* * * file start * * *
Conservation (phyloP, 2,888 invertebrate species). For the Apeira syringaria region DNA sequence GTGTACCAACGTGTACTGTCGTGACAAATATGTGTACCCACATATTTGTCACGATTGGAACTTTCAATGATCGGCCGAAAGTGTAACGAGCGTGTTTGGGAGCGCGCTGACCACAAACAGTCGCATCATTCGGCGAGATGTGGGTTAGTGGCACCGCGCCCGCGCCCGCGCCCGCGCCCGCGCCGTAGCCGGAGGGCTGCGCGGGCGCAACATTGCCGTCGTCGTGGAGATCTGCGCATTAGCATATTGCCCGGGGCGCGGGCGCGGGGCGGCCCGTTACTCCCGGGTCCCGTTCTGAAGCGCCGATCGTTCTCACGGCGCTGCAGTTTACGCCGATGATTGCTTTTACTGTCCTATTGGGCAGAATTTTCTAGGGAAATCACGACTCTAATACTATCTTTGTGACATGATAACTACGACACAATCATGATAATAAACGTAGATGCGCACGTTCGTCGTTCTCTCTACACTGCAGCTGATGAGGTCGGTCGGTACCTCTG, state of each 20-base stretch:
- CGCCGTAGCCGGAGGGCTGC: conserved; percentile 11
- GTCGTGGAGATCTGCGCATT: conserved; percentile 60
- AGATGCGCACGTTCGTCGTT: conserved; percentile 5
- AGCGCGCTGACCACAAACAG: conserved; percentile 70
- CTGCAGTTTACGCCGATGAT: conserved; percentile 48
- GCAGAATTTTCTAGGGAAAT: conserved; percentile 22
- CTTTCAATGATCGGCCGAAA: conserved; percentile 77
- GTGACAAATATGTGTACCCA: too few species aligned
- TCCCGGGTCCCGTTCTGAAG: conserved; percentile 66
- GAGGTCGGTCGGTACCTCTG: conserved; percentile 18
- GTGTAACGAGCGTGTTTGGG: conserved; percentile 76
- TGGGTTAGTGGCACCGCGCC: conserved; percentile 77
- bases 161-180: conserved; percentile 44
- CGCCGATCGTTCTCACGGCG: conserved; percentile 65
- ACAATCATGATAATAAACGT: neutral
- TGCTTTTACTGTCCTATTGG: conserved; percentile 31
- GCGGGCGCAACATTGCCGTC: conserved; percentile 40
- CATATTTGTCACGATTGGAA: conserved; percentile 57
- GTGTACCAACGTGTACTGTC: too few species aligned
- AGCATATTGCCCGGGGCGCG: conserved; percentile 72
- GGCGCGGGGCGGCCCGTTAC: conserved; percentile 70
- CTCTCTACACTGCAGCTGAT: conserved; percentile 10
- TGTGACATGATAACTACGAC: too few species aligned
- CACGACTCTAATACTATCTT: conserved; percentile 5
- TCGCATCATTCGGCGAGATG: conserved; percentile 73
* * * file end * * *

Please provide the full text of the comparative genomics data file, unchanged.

Conservation (phyloP, 2,888 invertebrate species). For the Apeira syringaria region DNA sequence GTGTACCAACGTGTACTGTCGTGACAAATATGTGTACCCACATATTTGTCACGATTGGAACTTTCAATGATCGGCCGAAAGTGTAACGAGCGTGTTTGGGAGCGCGCTGACCACAAACAGTCGCATCATTCGGCGAGATGTGGGTTAGTGGCACCGCGCCCGCGCCCGCGCCCGCGCCCGCGCCGTAGCCGGAGGGCTGCGCGGGCGCAACATTGCCGTCGTCGTGGAGATCTGCGCATTAGCATATTGCCCGGGGCGCGGGCGCGGGGCGGCCCGTTACTCCCGGGTCCCGTTCTGAAGCGCCGATCGTTCTCACGGCGCTGCAGTTTACGCCGATGATTGCTTTTACTGTCCTATTGGGCAGAATTTTCTAGGGAAATCACGACTCTAATACTATCTTTGTGACATGATAACTACGACACAATCATGATAATAAACGTAGATGCGCACGTTCGTCGTTCTCTCTACACTGCAGCTGATGAGGTCGGTCGGTACCTCTG, state of each 20-base stretch:
- CGCCGTAGCCGGAGGGCTGC: conserved; percentile 11
- GTCGTGGAGATCTGCGCATT: conserved; percentile 60
- AGATGCGCACGTTCGTCGTT: conserved; percentile 5
- AGCGCGCTGACCACAAACAG: conserved; percentile 70
- CTGCAGTTTACGCCGATGAT: conserved; percentile 48
- GCAGAATTTTCTAGGGAAAT: conserved; percentile 22
- CTTTCAATGATCGGCCGAAA: conserved; percentile 77
- GTGACAAATATGTGTACCCA: too few species aligned
- TCCCGGGTCCCGTTCTGAAG: conserved; percentile 66
- GAGGTCGGTCGGTACCTCTG: conserved; percentile 18
- GTGTAACGAGCGTGTTTGGG: conserved; percentile 76
- TGGGTTAGTGGCACCGCGCC: conserved; percentile 77
- bases 161-180: conserved; percentile 44
- CGCCGATCGTTCTCACGGCG: conserved; percentile 65
- ACAATCATGATAATAAACGT: neutral
- TGCTTTTACTGTCCTATTGG: conserved; percentile 31
- GCGGGCGCAACATTGCCGTC: conserved; percentile 40
- CATATTTGTCACGATTGGAA: conserved; percentile 57
- GTGTACCAACGTGTACTGTC: too few species aligned
- AGCATATTGCCCGGGGCGCG: conserved; percentile 72
- GGCGCGGGGCGGCCCGTTAC: conserved; percentile 70
- CTCTCTACACTGCAGCTGAT: conserved; percentile 10
- TGTGACATGATAACTACGAC: too few species aligned
- CACGACTCTAATACTATCTT: conserved; percentile 5
- TCGCATCATTCGGCGAGATG: conserved; percentile 73